We enter this performance full of promise of something amazing because, simply put, Little Ones Theatre are the best independent theatre makers kicking around Melbourne right now. Though, sadly, it does not take long for us to realize that our hopes for an amazing theatrical experience will be left somewhat dashed. For here they have taken the work of one of history’s greatest writers and left Wilde’s words bastardized and confused.
In wanting to present a queering of a classic they have stopped midway and, unfortunately, only delivered us stereotypes which are just plain boring or, it could even be said, are just a little annoying. This sentiment is perhaps no better personified than the bitchy queen they have concocted into the role of the rose and, more confusingly, as the love interest of our female heroine. And here, where our heroine is, of course, a young woman, bereft and in awe of her potential suitor, should her love interest not be a woman instead of a young man who is more interested in mincing across the stage and being admired for all his virile beauty? It truly feels that in their casting and choice of characters within the narrative they have missed great opportunities to push past such stereotypes; boringly we are, instead, presented with type casts which do nothing to push a contemporary vision or communicate anything of merit to the audience.
The faults surrounding casting and characters do not fall solely on the performers, themselves, for they do as much as they can within such a limited scope – in fact, audiences only just fall short of feeling sorry for the cast having appeared in this work, which, sadly, does not extend much further than a quality of work you might find in a graduate show from VCA. However, this is a major production, presented at one of Melbourne most important and esteemed venues, and, as such, audience should rightly expect so much more from it.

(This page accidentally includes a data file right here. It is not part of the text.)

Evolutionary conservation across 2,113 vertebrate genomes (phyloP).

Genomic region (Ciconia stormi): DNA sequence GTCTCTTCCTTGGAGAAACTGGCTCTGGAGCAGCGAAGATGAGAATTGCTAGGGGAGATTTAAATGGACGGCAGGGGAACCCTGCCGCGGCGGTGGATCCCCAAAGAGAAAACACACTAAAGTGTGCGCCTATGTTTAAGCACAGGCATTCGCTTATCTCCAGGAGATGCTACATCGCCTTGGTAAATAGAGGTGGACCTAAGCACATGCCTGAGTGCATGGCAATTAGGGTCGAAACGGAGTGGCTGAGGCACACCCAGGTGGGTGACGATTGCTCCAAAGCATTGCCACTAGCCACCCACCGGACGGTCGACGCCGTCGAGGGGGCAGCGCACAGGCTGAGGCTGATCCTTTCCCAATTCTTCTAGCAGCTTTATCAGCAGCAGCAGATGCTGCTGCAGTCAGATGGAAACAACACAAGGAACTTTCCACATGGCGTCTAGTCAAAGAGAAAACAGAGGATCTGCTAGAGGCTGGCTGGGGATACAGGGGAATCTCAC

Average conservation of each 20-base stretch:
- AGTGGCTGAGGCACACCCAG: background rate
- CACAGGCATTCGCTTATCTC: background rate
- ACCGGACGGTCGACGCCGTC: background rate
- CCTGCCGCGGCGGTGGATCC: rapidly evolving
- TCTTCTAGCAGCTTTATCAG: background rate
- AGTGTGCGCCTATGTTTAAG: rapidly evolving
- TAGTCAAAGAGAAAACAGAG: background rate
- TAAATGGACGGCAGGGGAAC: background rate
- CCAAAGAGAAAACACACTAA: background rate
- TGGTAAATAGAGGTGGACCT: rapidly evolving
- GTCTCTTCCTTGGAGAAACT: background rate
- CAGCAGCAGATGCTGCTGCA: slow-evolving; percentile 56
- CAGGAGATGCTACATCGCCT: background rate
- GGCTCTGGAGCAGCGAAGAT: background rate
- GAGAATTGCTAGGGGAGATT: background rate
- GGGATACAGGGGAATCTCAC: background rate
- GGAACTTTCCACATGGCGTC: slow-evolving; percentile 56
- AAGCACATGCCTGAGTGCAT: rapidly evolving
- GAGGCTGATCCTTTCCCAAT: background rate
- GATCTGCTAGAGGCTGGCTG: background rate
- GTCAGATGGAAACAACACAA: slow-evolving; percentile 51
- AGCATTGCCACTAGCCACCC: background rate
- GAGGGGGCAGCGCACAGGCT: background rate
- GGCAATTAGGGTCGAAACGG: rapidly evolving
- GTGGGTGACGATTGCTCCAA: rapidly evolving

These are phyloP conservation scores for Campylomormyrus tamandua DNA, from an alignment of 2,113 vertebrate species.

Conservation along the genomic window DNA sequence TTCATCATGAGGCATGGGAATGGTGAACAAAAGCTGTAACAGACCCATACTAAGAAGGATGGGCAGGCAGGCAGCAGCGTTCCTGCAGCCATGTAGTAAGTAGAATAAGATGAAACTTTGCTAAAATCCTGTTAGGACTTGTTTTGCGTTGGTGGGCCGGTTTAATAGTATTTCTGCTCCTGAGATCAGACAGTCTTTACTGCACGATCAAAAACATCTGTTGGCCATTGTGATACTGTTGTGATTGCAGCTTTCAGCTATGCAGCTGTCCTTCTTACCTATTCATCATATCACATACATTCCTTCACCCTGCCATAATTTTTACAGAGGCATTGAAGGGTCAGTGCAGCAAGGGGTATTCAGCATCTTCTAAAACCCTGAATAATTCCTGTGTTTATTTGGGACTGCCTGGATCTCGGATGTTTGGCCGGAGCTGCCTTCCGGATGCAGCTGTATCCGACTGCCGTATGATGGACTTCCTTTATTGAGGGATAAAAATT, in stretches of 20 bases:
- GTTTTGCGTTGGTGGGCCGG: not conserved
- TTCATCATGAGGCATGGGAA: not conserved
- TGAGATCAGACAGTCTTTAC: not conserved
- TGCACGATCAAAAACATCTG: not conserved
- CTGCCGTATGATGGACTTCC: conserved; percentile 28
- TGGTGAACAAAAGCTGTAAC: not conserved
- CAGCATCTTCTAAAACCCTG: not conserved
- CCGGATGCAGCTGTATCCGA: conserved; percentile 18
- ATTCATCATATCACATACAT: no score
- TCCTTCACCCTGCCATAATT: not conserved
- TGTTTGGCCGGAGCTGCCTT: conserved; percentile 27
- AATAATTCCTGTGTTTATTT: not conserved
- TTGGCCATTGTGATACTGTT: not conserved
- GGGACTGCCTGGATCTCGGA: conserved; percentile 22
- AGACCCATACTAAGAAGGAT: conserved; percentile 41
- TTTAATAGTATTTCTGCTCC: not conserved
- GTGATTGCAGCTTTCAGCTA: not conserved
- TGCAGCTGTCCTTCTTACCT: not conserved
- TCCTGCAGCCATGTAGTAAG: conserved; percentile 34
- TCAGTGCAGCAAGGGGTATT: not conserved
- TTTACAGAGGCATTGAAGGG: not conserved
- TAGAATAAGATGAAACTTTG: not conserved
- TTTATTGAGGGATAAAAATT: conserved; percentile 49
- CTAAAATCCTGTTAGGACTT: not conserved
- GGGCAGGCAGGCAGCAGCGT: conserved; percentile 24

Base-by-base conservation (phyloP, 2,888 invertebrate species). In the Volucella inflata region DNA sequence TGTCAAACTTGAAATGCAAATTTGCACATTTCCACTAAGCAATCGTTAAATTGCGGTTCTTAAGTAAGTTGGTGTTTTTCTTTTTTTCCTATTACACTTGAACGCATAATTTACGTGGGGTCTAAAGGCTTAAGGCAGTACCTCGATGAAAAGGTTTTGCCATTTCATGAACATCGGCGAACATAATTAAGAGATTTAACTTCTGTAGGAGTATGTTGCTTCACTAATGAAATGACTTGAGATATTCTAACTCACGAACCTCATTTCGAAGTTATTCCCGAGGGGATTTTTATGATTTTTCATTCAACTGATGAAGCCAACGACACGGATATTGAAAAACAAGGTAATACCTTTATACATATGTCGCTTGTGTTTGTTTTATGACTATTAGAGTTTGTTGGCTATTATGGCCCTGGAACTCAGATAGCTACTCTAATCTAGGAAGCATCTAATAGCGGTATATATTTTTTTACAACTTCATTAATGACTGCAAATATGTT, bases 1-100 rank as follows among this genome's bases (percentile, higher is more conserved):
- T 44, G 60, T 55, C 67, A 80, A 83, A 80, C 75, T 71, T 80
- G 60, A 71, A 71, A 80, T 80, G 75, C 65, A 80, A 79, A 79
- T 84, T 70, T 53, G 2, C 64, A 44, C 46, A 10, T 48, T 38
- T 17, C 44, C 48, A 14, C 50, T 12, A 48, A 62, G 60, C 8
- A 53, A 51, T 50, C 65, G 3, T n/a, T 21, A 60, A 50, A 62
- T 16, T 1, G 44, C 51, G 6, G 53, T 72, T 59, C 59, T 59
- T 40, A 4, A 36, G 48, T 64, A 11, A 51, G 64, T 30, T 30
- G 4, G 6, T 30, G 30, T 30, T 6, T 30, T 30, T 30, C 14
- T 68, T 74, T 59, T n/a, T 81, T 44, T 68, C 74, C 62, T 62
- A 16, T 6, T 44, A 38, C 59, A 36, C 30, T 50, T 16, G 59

Aside from these flaws, the production, itself, relies too heavily upon musical interludes that in no way make up for or disguise a lack of dialogue or true dramatic tension; when we look at a work, such as this, with only a run time of 45 minutes, we should not be presented with mise en scenes where nothing more transpires than an oft fitting musical number or a few haphazard moments of direction and physicality that stretch out any longer than a couple of minutes. Issues with production sadly do not stop here, between the scenes and even in quieter moments on stage, you hear the heavy footsteps of performers or the creaking of the stage underfoot and this detracts further from the experience as a whole. The work of this company having solidified a reputation as being beautifully constructed stuff and always highly visual, has, here, even left audiences wanting in this area.
Not much about this is redeeming and it is hard to pinpoint any particular moments that the creative team could further draw upon to resurrect this performance as something of greatness; quite possibly the only thing to be done here is to take a long hard introspective look, take it back to development, and start again. An easy contender for most disappointing show of 2018, The Nightingale And The Rose by Little Ones Theatre is a sadly disappointing affair.